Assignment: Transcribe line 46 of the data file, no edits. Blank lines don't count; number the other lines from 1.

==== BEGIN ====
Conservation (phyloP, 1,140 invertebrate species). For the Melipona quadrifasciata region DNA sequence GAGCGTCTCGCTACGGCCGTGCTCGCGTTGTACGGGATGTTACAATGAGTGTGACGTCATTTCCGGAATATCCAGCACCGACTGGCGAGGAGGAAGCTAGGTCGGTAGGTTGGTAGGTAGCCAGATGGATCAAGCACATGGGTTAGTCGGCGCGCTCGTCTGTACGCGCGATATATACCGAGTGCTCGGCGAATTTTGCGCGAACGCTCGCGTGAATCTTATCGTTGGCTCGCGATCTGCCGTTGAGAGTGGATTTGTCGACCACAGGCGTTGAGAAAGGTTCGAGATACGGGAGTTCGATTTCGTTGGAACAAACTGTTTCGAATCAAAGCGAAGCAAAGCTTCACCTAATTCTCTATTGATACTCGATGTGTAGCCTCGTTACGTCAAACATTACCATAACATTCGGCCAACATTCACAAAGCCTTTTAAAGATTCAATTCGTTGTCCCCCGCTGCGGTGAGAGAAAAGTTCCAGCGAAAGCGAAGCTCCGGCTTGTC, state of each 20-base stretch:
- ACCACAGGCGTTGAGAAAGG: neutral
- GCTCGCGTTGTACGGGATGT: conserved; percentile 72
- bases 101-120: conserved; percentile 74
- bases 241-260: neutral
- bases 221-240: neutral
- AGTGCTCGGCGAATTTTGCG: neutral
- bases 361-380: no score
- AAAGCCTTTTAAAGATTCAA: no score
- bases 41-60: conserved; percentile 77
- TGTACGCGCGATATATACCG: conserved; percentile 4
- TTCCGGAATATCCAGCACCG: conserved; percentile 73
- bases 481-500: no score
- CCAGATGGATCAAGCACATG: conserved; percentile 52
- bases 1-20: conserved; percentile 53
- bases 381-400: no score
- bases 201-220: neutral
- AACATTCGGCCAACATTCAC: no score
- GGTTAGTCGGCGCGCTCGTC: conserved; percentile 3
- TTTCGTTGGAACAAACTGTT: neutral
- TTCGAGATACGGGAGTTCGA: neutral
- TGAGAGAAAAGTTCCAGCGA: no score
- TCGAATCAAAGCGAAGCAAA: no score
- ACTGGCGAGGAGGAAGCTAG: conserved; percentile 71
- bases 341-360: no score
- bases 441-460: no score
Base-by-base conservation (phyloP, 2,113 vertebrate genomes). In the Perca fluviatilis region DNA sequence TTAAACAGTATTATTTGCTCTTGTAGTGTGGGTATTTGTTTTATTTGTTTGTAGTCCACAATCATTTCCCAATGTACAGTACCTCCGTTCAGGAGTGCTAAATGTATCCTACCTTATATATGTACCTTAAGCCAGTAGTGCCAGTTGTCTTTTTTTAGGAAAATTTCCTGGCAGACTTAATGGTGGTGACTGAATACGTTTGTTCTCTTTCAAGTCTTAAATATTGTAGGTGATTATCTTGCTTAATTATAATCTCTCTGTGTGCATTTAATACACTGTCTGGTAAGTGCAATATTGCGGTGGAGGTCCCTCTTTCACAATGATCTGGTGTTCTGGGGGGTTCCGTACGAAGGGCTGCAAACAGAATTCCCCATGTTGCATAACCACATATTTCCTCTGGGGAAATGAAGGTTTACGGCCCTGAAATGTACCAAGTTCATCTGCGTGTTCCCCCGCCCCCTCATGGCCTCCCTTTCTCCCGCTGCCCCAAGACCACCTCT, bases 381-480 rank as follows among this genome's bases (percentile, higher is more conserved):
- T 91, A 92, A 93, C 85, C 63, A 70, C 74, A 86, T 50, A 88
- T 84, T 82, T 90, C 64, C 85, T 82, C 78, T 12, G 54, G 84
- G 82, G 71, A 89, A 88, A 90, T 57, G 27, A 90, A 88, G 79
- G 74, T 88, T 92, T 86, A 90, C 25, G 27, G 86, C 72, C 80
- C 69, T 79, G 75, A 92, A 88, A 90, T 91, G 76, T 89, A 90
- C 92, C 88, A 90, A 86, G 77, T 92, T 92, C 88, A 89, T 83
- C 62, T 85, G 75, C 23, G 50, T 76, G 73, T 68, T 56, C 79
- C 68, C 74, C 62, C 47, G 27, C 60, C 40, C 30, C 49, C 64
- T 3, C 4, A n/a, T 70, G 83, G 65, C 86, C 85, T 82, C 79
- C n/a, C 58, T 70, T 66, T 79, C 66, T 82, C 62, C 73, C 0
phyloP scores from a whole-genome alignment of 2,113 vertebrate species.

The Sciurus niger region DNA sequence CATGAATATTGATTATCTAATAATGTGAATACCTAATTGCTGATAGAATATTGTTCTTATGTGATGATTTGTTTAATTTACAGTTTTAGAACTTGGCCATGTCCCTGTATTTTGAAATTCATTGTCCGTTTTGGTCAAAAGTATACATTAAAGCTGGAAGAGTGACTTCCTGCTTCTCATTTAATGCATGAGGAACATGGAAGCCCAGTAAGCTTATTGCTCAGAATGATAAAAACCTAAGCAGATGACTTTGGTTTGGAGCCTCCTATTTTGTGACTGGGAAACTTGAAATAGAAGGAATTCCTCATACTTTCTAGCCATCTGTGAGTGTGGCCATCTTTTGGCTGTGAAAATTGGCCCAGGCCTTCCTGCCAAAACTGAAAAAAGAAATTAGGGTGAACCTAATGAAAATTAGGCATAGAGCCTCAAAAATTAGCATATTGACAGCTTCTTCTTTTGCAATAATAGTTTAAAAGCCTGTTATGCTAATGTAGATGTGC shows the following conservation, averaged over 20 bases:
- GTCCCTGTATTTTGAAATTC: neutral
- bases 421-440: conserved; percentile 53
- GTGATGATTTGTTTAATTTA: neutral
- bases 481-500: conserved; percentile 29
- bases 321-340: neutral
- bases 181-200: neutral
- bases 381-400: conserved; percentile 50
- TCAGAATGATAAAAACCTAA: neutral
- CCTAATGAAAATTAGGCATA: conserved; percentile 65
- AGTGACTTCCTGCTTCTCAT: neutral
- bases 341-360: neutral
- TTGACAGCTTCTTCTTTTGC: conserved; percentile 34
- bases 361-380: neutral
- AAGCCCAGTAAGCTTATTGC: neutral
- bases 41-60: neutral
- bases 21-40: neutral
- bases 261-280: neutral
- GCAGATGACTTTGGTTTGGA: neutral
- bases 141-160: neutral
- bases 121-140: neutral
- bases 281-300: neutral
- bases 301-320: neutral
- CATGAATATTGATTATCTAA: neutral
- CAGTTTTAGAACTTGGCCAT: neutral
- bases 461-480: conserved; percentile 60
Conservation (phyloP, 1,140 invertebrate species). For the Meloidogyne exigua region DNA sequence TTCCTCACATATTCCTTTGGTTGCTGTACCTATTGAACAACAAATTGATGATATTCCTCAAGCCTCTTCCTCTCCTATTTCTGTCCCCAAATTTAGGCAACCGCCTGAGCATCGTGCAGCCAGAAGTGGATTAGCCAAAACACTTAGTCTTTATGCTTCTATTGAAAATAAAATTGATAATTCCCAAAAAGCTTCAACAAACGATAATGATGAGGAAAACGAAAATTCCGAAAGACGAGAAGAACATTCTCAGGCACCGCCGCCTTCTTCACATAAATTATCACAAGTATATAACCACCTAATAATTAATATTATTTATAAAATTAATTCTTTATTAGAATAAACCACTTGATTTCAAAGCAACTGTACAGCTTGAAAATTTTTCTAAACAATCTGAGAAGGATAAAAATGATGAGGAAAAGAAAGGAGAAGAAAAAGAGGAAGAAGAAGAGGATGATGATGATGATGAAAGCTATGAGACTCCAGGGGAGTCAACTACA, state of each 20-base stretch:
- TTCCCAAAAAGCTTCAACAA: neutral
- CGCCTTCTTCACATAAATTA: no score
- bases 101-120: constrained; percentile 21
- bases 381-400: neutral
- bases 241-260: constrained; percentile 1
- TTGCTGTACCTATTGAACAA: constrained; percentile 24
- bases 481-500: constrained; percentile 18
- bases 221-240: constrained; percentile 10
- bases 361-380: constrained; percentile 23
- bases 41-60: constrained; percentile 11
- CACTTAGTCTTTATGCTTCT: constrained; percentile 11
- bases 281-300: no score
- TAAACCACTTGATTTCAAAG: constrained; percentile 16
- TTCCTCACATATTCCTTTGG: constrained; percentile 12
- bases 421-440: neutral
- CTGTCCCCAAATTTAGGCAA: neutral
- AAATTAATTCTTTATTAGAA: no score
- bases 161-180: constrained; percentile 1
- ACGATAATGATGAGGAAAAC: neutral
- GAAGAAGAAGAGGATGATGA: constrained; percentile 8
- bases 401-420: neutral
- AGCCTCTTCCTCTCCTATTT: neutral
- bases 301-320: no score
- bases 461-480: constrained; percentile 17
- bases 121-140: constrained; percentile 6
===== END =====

- bases 381-400: conserved; percentile 50